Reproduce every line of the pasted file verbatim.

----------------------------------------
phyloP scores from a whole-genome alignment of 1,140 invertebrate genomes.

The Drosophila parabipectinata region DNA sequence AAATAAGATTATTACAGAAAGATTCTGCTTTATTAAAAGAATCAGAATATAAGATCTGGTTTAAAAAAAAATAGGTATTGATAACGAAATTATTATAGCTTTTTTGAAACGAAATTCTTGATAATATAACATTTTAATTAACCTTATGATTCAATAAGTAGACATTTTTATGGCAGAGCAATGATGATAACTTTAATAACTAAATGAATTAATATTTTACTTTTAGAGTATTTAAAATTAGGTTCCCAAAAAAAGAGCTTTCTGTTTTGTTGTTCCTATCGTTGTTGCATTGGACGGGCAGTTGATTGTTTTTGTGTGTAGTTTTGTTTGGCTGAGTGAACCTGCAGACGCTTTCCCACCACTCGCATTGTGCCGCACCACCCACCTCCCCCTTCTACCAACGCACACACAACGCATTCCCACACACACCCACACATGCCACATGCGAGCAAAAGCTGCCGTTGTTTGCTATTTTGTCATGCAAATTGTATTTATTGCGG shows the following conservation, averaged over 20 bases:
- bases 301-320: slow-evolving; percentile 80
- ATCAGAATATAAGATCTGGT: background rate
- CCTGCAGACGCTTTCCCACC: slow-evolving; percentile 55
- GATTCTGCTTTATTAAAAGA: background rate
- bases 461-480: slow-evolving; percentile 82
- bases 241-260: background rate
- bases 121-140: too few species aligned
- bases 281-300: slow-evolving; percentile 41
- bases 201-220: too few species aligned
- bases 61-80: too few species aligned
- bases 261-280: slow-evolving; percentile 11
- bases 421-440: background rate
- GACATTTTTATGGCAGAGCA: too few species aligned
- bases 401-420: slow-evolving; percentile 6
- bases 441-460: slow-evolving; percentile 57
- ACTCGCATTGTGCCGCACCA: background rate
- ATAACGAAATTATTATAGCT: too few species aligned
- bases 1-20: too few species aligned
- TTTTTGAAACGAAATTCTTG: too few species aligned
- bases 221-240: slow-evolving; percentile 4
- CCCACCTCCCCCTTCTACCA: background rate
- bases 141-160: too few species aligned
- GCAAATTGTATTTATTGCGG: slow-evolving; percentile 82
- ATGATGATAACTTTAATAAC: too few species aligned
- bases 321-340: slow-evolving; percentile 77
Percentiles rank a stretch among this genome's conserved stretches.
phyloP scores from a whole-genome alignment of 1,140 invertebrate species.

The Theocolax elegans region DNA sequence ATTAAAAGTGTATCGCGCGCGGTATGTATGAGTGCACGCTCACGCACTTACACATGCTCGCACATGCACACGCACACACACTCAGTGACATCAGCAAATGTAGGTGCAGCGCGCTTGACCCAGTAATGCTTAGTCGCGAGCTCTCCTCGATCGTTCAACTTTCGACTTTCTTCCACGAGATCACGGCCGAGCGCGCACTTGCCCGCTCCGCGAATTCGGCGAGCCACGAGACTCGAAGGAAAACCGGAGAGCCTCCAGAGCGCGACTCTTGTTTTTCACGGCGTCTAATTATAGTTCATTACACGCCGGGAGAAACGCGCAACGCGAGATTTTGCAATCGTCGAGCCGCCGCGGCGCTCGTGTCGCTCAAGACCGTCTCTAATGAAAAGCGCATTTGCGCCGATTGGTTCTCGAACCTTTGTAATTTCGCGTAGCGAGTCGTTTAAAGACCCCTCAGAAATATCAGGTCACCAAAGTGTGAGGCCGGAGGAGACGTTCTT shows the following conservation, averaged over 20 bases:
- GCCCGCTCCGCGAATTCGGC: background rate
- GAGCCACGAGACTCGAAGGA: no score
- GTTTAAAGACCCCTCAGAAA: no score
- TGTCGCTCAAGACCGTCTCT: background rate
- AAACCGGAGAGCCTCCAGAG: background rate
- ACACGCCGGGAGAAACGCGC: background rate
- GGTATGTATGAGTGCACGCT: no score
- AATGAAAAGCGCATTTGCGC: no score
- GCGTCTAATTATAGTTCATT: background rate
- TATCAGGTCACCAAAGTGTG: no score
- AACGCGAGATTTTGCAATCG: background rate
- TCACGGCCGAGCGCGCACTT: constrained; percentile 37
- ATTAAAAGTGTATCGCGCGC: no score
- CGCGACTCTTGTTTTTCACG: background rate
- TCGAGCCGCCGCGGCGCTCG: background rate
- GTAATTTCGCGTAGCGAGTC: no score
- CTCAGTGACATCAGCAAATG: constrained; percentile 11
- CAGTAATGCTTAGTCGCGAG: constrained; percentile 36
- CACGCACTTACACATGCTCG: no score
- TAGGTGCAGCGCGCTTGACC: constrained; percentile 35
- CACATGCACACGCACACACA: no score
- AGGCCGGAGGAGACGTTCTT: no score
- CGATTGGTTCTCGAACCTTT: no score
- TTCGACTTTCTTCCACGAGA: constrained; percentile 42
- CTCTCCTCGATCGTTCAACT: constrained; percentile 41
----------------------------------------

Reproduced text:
phyloP scores from a whole-genome alignment of 1,140 invertebrate genomes.

The Drosophila parabipectinata region DNA sequence AAATAAGATTATTACAGAAAGATTCTGCTTTATTAAAAGAATCAGAATATAAGATCTGGTTTAAAAAAAAATAGGTATTGATAACGAAATTATTATAGCTTTTTTGAAACGAAATTCTTGATAATATAACATTTTAATTAACCTTATGATTCAATAAGTAGACATTTTTATGGCAGAGCAATGATGATAACTTTAATAACTAAATGAATTAATATTTTACTTTTAGAGTATTTAAAATTAGGTTCCCAAAAAAAGAGCTTTCTGTTTTGTTGTTCCTATCGTTGTTGCATTGGACGGGCAGTTGATTGTTTTTGTGTGTAGTTTTGTTTGGCTGAGTGAACCTGCAGACGCTTTCCCACCACTCGCATTGTGCCGCACCACCCACCTCCCCCTTCTACCAACGCACACACAACGCATTCCCACACACACCCACACATGCCACATGCGAGCAAAAGCTGCCGTTGTTTGCTATTTTGTCATGCAAATTGTATTTATTGCGG shows the following conservation, averaged over 20 bases:
- bases 301-320: slow-evolving; percentile 80
- ATCAGAATATAAGATCTGGT: background rate
- CCTGCAGACGCTTTCCCACC: slow-evolving; percentile 55
- GATTCTGCTTTATTAAAAGA: background rate
- bases 461-480: slow-evolving; percentile 82
- bases 241-260: background rate
- bases 121-140: too few species aligned
- bases 281-300: slow-evolving; percentile 41
- bases 201-220: too few species aligned
- bases 61-80: too few species aligned
- bases 261-280: slow-evolving; percentile 11
- bases 421-440: background rate
- GACATTTTTATGGCAGAGCA: too few species aligned
- bases 401-420: slow-evolving; percentile 6
- bases 441-460: slow-evolving; percentile 57
- ACTCGCATTGTGCCGCACCA: background rate
- ATAACGAAATTATTATAGCT: too few species aligned
- bases 1-20: too few species aligned
- TTTTTGAAACGAAATTCTTG: too few species aligned
- bases 221-240: slow-evolving; percentile 4
- CCCACCTCCCCCTTCTACCA: background rate
- bases 141-160: too few species aligned
- GCAAATTGTATTTATTGCGG: slow-evolving; percentile 82
- ATGATGATAACTTTAATAAC: too few species aligned
- bases 321-340: slow-evolving; percentile 77
Percentiles rank a stretch among this genome's conserved stretches.
phyloP scores from a whole-genome alignment of 1,140 invertebrate species.

The Theocolax elegans region DNA sequence ATTAAAAGTGTATCGCGCGCGGTATGTATGAGTGCACGCTCACGCACTTACACATGCTCGCACATGCACACGCACACACACTCAGTGACATCAGCAAATGTAGGTGCAGCGCGCTTGACCCAGTAATGCTTAGTCGCGAGCTCTCCTCGATCGTTCAACTTTCGACTTTCTTCCACGAGATCACGGCCGAGCGCGCACTTGCCCGCTCCGCGAATTCGGCGAGCCACGAGACTCGAAGGAAAACCGGAGAGCCTCCAGAGCGCGACTCTTGTTTTTCACGGCGTCTAATTATAGTTCATTACACGCCGGGAGAAACGCGCAACGCGAGATTTTGCAATCGTCGAGCCGCCGCGGCGCTCGTGTCGCTCAAGACCGTCTCTAATGAAAAGCGCATTTGCGCCGATTGGTTCTCGAACCTTTGTAATTTCGCGTAGCGAGTCGTTTAAAGACCCCTCAGAAATATCAGGTCACCAAAGTGTGAGGCCGGAGGAGACGTTCTT shows the following conservation, averaged over 20 bases:
- GCCCGCTCCGCGAATTCGGC: background rate
- GAGCCACGAGACTCGAAGGA: no score
- GTTTAAAGACCCCTCAGAAA: no score
- TGTCGCTCAAGACCGTCTCT: background rate
- AAACCGGAGAGCCTCCAGAG: background rate
- ACACGCCGGGAGAAACGCGC: background rate
- GGTATGTATGAGTGCACGCT: no score
- AATGAAAAGCGCATTTGCGC: no score
- GCGTCTAATTATAGTTCATT: background rate
- TATCAGGTCACCAAAGTGTG: no score
- AACGCGAGATTTTGCAATCG: background rate
- TCACGGCCGAGCGCGCACTT: constrained; percentile 37
- ATTAAAAGTGTATCGCGCGC: no score
- CGCGACTCTTGTTTTTCACG: background rate
- TCGAGCCGCCGCGGCGCTCG: background rate
- GTAATTTCGCGTAGCGAGTC: no score
- CTCAGTGACATCAGCAAATG: constrained; percentile 11
- CAGTAATGCTTAGTCGCGAG: constrained; percentile 36
- CACGCACTTACACATGCTCG: no score
- TAGGTGCAGCGCGCTTGACC: constrained; percentile 35
- CACATGCACACGCACACACA: no score
- AGGCCGGAGGAGACGTTCTT: no score
- CGATTGGTTCTCGAACCTTT: no score
- TTCGACTTTCTTCCACGAGA: constrained; percentile 42
- CTCTCCTCGATCGTTCAACT: constrained; percentile 41